So, now what? I’m certified. I’m off to grad school. I’m going to be more “on my own” than ever, but the good news is that you’re never really on your own because you have a network. You may have to make more decisions on your own, but you can always ask for help, team up for differentials, etc. I’m not just talking about other athletic trainers. Like I said, it’s all about the sports medicine/performance coming together — S&C coaches, nutrition/dietetics, sports psychology, doctors.

You really don’t want to network just for the sake of networking. I feel like it’s very easy to tell when someone is doing that. I introduced myself at a conference to someone who was on the board of our athletic training society here, and asked about people to contact when I got to Utah and he said he’d help me out. I also randomly ran into a professor at a school I applied to last year…he read my application and remembered me because I had also gone to Pitt (like him), and of course my last name is a bit unique. I realized early on that yes, networking is important to get where you want…but it’s actually not all. People say it’s always about who you know, but there are ways to achieve things just by putting yourself out there.

I want to interact with all sorts of people so I can speak to those experiences wherever I go in the future. It’s not to say that I’ll definitely be asked about my experiences with strength coaches or doctors, but I can use them as examples for questions like “how do you get along with others?” when those come up in interviews. The reason networking is so important is that you can’t be afraid to ask for help in this field. Yes, a sense of independence is necessary, but so is an understanding that everyone works together to keep the athletes as safe and healthy as possible — even if you work different sports or are living across the country from one another.

Finally, as much as I want to find really wonderful mentors to help support me, I also want to find other newer athletic trainers/sports medicine team members like me who want to talk about rehab, pain science, sports performance… I’ve sorely missed that because most of my friends are very much outside of the healthcare/human movement field, so it’s just something I’m looking for because I have so many thoughts bouncing around in my head. It’s always good to facilitate discussions and learn from people that way.

Emphasize self-efficacy, taking responsibility for your injuries and actions, and movement > modalities (with exceptions)

I’ve worked with a lot of athletes who really don’t want to do rehab. They despise it and want to get healthy as soon as possible, but aren’t really willing to put the work in. I mean, heck, I’m the same way sometimes. But I really want to explain to them — if you want to be good at your craft, you have to be dedicated all the way through.

I guess what I’m looking for is that buy-in from the athletes. This is important at any stage of rehab/strengthening. I want them to trust me but most importantly, trust themselves (and the process — ha)! I want to show them that yes, modalities are important…but if you come in with 10–15 minutes before you have to be at practice, I’d rather you move and get your muscles (AND NERVES!) working.

This may be the hardest one because it truly isn’t up to me. I can only do my best. I will not be discouraged if I look back and see that I tried to do this. I’d just see it as a failure if I gave up easily.

Improve the way I deal with concussions and acute injuries

I’ll be honest, those first two goals were actually pretty simple to come up with. I knew that I needed to work on confidence and I really like thinking about personal growth, and that I wanted to meet other like-minded people, but what can I do that’s specific to the field of sports medicine?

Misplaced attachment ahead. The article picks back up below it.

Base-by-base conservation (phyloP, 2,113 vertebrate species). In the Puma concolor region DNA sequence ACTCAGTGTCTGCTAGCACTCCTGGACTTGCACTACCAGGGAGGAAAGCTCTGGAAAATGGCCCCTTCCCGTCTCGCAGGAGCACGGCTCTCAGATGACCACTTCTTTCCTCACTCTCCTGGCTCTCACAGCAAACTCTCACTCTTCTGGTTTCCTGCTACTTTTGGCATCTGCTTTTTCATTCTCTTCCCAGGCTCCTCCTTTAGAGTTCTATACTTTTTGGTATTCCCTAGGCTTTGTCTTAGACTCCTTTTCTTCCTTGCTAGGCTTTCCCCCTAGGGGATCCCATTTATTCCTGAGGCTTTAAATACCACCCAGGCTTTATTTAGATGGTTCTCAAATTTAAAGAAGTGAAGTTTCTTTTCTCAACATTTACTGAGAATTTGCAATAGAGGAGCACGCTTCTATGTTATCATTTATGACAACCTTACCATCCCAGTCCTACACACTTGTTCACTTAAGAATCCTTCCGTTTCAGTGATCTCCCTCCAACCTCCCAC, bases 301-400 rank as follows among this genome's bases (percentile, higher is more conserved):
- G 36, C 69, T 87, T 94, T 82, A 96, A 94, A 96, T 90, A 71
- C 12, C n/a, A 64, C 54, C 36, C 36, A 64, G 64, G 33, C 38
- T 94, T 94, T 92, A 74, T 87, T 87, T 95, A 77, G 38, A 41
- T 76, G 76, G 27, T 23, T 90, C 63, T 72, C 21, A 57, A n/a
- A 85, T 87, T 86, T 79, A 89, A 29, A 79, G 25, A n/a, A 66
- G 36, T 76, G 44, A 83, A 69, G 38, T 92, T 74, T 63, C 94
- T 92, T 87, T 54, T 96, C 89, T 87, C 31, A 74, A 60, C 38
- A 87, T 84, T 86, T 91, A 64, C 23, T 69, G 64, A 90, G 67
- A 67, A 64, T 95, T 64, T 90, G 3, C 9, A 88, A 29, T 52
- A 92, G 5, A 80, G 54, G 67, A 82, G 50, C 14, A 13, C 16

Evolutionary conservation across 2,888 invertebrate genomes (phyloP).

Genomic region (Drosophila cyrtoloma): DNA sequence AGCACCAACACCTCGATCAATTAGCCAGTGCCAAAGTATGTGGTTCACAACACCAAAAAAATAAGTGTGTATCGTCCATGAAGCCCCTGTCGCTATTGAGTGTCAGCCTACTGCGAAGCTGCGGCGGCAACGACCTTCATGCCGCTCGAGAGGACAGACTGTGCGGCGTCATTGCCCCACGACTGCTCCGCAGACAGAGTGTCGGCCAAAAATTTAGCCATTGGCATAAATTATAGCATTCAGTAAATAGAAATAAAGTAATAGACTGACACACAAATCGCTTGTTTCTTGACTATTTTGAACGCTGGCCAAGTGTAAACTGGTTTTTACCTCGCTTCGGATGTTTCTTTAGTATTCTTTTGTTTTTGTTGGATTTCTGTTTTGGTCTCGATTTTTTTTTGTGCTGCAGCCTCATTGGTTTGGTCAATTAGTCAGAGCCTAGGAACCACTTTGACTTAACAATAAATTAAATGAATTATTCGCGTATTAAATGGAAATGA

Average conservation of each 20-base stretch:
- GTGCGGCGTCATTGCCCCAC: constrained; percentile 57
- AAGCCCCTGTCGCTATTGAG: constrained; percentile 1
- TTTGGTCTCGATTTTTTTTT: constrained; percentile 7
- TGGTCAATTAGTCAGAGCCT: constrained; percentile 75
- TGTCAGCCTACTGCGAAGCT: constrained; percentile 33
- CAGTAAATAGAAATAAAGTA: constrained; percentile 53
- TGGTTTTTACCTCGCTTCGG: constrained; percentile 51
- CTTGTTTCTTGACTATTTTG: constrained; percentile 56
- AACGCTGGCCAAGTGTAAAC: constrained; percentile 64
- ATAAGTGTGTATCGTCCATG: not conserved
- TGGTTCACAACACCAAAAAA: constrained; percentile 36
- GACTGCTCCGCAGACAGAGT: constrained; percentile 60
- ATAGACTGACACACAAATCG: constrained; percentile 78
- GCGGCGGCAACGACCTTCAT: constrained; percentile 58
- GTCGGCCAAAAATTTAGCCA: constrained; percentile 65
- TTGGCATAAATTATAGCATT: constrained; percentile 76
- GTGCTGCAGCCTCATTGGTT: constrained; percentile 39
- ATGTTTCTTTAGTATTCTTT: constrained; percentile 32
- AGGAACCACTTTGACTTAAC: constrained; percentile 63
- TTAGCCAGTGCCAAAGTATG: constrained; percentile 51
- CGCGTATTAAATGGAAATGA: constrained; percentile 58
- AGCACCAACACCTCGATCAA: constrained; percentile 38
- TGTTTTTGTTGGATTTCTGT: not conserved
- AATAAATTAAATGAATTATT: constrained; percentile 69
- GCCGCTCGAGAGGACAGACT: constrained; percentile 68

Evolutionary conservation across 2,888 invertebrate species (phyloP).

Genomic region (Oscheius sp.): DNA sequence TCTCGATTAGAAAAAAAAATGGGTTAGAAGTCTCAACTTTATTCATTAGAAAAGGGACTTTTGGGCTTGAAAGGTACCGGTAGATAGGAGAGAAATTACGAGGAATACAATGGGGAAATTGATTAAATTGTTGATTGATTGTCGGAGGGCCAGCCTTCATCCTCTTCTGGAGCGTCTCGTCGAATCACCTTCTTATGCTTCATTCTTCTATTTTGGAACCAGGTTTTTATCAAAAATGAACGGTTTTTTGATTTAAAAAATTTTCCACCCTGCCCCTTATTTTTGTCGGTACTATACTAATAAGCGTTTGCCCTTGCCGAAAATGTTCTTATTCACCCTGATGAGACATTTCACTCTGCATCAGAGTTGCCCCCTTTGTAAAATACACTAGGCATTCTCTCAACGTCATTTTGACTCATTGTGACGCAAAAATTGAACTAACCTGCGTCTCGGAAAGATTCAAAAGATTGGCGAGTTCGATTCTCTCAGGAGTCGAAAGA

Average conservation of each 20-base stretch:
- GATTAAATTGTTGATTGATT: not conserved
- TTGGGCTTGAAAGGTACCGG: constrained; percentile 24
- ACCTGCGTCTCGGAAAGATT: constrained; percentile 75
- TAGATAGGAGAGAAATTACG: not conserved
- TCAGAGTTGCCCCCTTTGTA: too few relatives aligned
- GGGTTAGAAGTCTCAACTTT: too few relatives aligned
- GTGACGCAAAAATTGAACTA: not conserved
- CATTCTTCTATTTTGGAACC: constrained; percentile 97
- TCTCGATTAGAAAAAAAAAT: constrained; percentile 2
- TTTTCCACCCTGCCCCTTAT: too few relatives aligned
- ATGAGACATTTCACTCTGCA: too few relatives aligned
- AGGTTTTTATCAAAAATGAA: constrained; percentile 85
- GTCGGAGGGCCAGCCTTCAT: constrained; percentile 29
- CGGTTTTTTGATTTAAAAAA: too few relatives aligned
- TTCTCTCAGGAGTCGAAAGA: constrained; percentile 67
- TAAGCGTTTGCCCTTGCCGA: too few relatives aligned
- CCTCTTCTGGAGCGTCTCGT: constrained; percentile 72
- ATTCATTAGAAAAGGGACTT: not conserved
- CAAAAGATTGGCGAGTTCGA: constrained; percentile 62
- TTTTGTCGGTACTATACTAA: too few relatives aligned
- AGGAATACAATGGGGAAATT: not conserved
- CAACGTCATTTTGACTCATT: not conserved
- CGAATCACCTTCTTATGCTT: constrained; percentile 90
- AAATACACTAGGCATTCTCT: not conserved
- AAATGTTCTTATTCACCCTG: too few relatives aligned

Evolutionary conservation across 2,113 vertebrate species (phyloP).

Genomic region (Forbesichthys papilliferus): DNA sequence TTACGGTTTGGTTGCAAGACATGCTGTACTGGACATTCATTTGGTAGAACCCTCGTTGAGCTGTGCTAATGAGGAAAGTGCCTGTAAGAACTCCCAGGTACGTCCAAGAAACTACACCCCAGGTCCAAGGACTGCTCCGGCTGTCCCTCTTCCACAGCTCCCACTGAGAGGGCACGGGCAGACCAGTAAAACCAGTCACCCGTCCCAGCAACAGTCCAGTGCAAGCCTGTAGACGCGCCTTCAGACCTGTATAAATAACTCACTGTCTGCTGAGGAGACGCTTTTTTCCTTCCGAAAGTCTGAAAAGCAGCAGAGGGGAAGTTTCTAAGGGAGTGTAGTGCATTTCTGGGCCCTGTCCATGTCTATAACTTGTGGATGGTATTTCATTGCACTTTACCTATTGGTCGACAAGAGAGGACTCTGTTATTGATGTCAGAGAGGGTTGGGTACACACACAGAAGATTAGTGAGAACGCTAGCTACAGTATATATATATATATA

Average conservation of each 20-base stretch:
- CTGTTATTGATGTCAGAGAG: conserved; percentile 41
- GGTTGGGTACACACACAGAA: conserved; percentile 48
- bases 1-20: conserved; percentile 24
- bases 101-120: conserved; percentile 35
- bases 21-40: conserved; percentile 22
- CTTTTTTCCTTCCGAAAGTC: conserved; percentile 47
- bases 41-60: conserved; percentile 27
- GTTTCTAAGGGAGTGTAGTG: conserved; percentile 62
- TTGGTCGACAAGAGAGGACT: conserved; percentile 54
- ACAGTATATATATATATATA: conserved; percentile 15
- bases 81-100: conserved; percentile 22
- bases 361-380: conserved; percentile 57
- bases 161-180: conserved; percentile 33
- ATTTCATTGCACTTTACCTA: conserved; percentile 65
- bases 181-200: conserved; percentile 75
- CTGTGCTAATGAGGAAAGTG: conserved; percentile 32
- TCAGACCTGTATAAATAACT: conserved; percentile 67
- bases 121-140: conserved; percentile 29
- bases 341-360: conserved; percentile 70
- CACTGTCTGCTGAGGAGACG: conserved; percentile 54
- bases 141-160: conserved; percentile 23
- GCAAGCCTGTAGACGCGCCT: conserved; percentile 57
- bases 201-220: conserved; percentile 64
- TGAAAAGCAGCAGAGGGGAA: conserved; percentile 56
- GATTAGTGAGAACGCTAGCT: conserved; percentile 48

Of course, I came up with concussions because I know that they are my weakness. I’m not saying I would let a concussion go un-evaluated/diagnosed, but I’m saying that they do make me nervous and I want to improve on them. The second one — I am also very into understanding the human body as a system and assessing movement patterns and mobility — and I love rehab. And of course that’s great. But my experience with a lot of acute injuries is either fractures or my superiors dealing with it because that’s what was necessary at the time. I’m not going to go into detail because I don’t think that’s necessary, but just know that I will have a lot of experience with these things because I get to work with two sports over the two years! And one of them will definitely be football. This is just going to be in the front of my head.

The main reason I feel weak here is that I’m just very new to the profession. I simply haven’t had that many experiences and I am so hungry for more. I truly believe that one of my strengths is rehab and more of the mental side of return to play (although I haven’t practiced this nearly enough). And that is a good thing to have but I want to be more well-rounded. I said on a facebook comment in a group that concussions are admittedly my weakest point, but a PT reminded me that an awareness and a willingness to learn is half the battle. So there you go. I want to learn and I am ready to be challenged!

Why did I give myself 4 goals?

The field of athletic training is just so…much. There’s so many things you can improve. That’s why I decided to allow myself 4 goals. Learning things that are science-based and essential to athlete safety is one thing — hence the concussion thing. Then, the other stuff — learning how to talk to patients, going through personal growth, networking — I can’t say that it’s non-essential, but the learning process is different. I almost want to say there’s a little less pressure to learn those things, but they are an incredible help to your skill set. It can make a world of difference.

So these are my goals definitely for the first semester. Perhaps I’ll break my goals down into semesters again, depending on how much I feel I’ve achieved these items. It’s going to be hard, no doubt about it, especially the 3rd one. I also have to start slow…I’m not going to go in thinking I know everything, with a massive swelled head, but I’m also going to trust my skills.

I never punish myself if I don’t achieve my goals and I think that is the most important thing. After all, goals are meant to motivate us to do better. If you trash yourself and make yourself feel like you’re a failure, you’re not going to want to try. But more importantly they are there to keep us disciplined and dedicated to our craft. Although, I suppose we develop goals simply BECAUSE we are dedicated to our craft.

I said this yesterday, but…here’s to 2 years of what will be the most wonderful learning experience of my life so far. See you soon, UT.

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Jen Xu

Jen Xu

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Athletic trainer, PhD student, coffee lover. I write about fitness, mental health, being Asian-American, and personal growth.